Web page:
If you’ve flipped by public access channels 26 and 27 lately, that “swoosh” sound you heard in the background was a shoulder-launched rocket propelled grenade going through one window and out another at the Quote... Unquote, Inc. studios on Civic Plaza.
Dateline: Russia—A chemistry student in the Ukraine city of Konotop has been killed by what is believed to be exploding chewing gum. Russian news agency Ria Novosti reports that the unnamed 25-year-old was found dead with his jaw blown off after he was working on a computer at his parents’ house. “A loud pop was heard from the student’s room,” a city police chief aide told ukranews.com. “When his relatives entered the room, they saw that the lower part of the young man’s face had been blown off.” Family members say the man had a habit of dipping his chewing gum in citric acid. Ria Novosti reports police found both citric acid packets and “some kind of explosive material” on a table in his parent’s room. The parents believe their son, who was a student at Ukraine’s Kiev Polytechnic Institute, mistakenly mixed up the packets, dipping his gum into the explosive powder.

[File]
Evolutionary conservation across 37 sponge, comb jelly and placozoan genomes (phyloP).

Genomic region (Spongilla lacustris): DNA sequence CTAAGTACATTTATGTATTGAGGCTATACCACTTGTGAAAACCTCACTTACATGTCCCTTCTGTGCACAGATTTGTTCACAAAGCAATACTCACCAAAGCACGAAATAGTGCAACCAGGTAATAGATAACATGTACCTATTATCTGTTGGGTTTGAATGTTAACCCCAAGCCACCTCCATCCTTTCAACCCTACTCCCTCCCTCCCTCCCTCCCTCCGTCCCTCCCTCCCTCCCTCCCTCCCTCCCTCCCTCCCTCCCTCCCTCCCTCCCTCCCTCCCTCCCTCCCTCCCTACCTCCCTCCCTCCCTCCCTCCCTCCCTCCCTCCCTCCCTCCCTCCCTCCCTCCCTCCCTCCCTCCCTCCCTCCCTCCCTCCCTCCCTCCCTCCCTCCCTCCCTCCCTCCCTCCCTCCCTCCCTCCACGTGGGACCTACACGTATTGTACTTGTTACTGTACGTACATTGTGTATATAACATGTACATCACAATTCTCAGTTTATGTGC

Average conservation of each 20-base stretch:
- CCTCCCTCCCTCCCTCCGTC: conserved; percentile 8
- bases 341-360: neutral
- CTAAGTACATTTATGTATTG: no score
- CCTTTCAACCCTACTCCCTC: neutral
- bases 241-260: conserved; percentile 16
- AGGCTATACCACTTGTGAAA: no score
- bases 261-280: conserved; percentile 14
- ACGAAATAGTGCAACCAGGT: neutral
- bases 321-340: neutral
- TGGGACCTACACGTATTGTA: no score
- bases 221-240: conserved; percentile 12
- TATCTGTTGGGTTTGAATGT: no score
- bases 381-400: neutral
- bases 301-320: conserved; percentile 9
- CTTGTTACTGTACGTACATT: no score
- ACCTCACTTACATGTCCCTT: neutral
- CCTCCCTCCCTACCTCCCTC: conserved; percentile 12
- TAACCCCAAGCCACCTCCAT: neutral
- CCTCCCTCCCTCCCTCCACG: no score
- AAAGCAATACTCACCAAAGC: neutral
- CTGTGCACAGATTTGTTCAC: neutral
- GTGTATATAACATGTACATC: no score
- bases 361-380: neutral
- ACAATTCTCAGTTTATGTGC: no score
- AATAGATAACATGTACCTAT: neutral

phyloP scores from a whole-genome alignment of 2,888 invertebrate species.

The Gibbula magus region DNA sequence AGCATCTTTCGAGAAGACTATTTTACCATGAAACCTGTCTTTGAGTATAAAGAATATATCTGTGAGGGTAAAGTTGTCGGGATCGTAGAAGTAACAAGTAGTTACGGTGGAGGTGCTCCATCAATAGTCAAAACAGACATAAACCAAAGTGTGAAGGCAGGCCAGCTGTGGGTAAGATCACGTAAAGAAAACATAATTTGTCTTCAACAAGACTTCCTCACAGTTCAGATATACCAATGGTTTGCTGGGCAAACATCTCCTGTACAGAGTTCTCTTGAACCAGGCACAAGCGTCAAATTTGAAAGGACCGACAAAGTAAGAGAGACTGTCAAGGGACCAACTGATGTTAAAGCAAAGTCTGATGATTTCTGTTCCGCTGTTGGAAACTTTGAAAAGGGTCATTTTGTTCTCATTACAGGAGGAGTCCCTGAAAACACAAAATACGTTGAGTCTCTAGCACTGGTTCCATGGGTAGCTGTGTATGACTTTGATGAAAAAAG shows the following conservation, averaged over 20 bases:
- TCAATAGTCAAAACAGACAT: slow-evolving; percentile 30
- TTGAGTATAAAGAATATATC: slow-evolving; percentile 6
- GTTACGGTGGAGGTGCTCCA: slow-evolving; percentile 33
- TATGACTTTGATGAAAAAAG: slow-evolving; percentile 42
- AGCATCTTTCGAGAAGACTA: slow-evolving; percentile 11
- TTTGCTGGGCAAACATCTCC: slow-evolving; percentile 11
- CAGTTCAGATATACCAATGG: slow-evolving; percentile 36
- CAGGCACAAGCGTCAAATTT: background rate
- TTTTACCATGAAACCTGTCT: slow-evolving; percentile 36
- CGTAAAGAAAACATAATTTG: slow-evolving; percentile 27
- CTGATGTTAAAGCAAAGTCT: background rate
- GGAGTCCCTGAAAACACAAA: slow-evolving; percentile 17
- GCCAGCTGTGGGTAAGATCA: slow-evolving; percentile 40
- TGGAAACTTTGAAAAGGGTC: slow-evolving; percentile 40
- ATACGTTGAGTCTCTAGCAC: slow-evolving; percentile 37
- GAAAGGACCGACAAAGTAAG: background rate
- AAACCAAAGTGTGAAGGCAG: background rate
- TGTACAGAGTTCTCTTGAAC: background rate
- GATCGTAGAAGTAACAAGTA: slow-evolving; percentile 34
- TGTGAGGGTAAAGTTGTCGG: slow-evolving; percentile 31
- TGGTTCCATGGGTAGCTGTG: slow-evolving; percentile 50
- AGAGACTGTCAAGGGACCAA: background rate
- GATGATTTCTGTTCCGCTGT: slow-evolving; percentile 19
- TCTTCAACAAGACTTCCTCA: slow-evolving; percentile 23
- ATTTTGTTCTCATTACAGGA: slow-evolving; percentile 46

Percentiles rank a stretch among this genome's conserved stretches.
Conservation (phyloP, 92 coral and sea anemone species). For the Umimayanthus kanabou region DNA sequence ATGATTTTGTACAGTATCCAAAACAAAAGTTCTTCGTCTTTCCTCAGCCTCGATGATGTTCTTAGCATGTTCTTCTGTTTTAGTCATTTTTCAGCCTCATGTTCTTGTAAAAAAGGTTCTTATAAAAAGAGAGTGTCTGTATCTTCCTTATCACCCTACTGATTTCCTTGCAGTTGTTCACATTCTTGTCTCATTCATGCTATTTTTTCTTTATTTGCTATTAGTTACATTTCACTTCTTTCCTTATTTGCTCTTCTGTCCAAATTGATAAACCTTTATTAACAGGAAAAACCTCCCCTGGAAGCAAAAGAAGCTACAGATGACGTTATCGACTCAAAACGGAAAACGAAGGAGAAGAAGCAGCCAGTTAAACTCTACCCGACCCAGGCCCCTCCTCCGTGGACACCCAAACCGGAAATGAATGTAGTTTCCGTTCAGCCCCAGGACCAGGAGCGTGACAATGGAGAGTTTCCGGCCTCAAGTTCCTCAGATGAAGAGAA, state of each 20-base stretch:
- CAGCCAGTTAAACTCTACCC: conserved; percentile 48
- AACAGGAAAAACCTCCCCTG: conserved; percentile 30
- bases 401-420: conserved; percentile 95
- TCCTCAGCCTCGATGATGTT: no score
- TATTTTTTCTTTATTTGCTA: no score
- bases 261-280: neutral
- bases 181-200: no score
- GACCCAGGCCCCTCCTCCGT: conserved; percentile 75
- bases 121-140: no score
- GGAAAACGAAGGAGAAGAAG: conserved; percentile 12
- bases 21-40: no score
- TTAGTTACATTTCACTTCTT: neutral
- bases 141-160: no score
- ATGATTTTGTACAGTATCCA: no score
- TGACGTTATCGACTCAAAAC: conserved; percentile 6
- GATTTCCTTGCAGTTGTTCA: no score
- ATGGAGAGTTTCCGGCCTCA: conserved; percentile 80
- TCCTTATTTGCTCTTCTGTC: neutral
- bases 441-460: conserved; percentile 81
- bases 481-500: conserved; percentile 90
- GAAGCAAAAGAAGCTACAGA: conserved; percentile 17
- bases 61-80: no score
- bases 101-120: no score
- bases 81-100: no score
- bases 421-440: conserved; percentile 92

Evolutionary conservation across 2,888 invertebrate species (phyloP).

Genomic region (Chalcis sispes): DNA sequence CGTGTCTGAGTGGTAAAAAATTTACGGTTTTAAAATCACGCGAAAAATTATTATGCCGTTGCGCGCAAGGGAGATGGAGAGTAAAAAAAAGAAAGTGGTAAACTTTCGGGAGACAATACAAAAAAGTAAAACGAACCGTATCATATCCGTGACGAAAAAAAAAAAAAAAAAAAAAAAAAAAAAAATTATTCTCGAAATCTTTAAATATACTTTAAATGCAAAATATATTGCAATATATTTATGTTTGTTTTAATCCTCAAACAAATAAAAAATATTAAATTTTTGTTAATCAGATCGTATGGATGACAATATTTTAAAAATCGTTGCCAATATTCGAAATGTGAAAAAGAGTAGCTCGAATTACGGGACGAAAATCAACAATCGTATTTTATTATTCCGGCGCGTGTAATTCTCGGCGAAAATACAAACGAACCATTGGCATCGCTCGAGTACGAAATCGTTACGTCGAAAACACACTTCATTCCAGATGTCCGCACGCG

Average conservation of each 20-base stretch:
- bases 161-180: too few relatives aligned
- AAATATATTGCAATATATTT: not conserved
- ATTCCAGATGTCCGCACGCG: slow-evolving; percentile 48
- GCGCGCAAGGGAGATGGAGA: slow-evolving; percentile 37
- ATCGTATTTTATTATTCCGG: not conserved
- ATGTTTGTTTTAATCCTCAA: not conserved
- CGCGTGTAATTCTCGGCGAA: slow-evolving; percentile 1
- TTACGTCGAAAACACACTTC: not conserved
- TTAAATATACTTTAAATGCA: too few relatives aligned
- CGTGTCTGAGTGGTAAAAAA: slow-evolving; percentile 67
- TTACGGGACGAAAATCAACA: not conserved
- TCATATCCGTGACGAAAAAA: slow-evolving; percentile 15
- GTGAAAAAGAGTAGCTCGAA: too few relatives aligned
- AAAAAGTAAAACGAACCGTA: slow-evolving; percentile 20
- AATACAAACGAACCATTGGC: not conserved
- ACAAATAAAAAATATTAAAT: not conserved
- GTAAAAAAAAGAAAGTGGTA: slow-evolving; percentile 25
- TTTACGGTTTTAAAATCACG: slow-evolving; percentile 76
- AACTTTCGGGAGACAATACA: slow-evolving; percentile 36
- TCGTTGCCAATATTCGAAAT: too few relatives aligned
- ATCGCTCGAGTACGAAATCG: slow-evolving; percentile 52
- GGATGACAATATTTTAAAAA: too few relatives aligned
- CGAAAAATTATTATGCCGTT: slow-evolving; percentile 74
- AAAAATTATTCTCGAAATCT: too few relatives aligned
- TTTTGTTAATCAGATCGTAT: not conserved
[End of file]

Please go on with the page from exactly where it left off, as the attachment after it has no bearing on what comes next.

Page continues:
Can you match the celebrity stinker to the celebrity fragrance he or she endorses?
Epic war story is a visual stunner
First: a little background. Romance of the Three Kingdoms is the Chinese national epic, an 800,000-word historical saga that has been well-entrenched in the Asian mindset since its creation in the 14th century. To a literate Chinese person, a section like the Battle of the Red Cliffs is as familiar a cultural touchstone as the Death Star Trench Run would be to us semiliterate Westerners.
Mature look at the world of corporate downsizing mixes romance, humor and a timely personal touch